“You don’t need fancy equipment or anything like that, whereas other sports may have costs and be difficult for parents to afford to send their kids to, you don’t really have that obstacle when it comes to the Harriers.”
Something that has grown a lot of the past few years is the rise of disabled athletes getting involved with Strathtay Harriers. Youngsters like Freya Howgate and Matthew Doig have enjoyed great success in recent times, with a lot of that coming from the coaching offered by the organisation. One of the other great things about the Harriers is there isn’t a great deal of cost for families for their kids to come along. As long as you’ve got a PE kit you can come along to the Harriers. So, it’s accessible to all really.
Now, more and more athletes with disabilities are going along to the Harriers sessions and although Jim and Nancy are delighted to have them on board, they believe that the lack of opportunities elsewhere in Scotland is a big reason why they now have members coming from other parts of Tayside, Fife and the Lothians.
“It’s mostly through word of mouth that we get those with disabilities to come along,” Nancy said, “parents speaking to other parents about it. It’s actually more often than not the parent or carer we need to convince rather than the children themselves!”
“We’re phenomenally successful in that area,” said Jim. “The other night, we had someone from Dunfermline, and somebody from Kirkcaldy come along because sadly there is nothing else out there in their area providing the training and environment that the Harriers do.
“We’ve even had athletes from Edinburgh come through. We benefit from it but it’s a shame there’s not more out there.”
The club relies on the work of its dedicated team of volunteers, something which Jim is quick to point out includes many people behind the scenes as well as the coaches and those involved on training nights.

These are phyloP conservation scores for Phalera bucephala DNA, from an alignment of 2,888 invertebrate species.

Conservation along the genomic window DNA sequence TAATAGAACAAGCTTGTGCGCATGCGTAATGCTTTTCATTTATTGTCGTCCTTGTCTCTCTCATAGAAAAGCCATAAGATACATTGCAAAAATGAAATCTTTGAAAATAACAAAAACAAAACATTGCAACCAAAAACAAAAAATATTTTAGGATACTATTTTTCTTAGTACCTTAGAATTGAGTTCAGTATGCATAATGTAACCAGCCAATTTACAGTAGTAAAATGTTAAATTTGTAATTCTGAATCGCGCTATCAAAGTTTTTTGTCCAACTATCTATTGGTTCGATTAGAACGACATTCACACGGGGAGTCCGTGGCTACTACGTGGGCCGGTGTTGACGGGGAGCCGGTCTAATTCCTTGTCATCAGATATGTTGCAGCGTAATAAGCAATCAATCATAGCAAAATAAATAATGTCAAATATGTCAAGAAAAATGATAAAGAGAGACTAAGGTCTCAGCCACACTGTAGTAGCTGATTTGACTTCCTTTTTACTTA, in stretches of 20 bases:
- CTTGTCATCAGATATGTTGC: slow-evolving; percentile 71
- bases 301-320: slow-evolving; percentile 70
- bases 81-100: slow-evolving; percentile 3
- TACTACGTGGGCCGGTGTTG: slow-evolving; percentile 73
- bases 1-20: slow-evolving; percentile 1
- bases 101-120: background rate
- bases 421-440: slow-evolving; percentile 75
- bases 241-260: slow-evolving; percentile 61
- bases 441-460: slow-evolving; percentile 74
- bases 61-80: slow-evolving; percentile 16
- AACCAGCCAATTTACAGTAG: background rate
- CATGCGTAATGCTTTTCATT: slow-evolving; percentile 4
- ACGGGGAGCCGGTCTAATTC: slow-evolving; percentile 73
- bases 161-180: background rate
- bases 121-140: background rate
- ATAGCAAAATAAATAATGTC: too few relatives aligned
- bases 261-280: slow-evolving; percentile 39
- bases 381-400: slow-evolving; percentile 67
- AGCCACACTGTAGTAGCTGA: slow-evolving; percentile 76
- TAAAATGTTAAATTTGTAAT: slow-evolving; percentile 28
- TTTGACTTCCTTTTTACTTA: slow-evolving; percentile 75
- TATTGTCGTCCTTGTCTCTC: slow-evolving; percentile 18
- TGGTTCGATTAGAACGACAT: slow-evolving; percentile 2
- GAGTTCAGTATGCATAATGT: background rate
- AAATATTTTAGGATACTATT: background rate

“Most of our volunteers, particularly in the younger age groups, are parents who are bringing their kids along and are staying to watch. Then over time they eventually end up getting involved!
“We also get volunteers coming from the Duke of Edinburgh Awards and students who’re studying sports coaching qualifications. It’s good experience for them, and we get them for a year to help with our sessions which is also great.
“We’ve got many people doing the things behind the scenes which are needed to keep us going. There’s a lot of work done by those unsung heroes and Strathtay Harriers couldn’t exist without them.”
Monday nights are dedicated to new athletes up to 15-years-old to give them a chance to give the Harriers a go, and if you or your child are thinking about giving it a go, Nancy believes you should pop along to a training session just to watch and see what the club is all about.
“If anyone was thinking about getting their kids involved, I’d say bring them along to watch a session and see if they think it might be for them. Maybe they could join in the warm-up and see if they enjoy it. We’re flexible and want to make it as easy as possible for kids to get involved. Every child is different!”
The Strathtay Harriers club vision is to, “to develop an informed, educated and inclusive athletics community and create a clear pathway to ensure that people of all abilities are supported to participate, progress and perform in athletics.”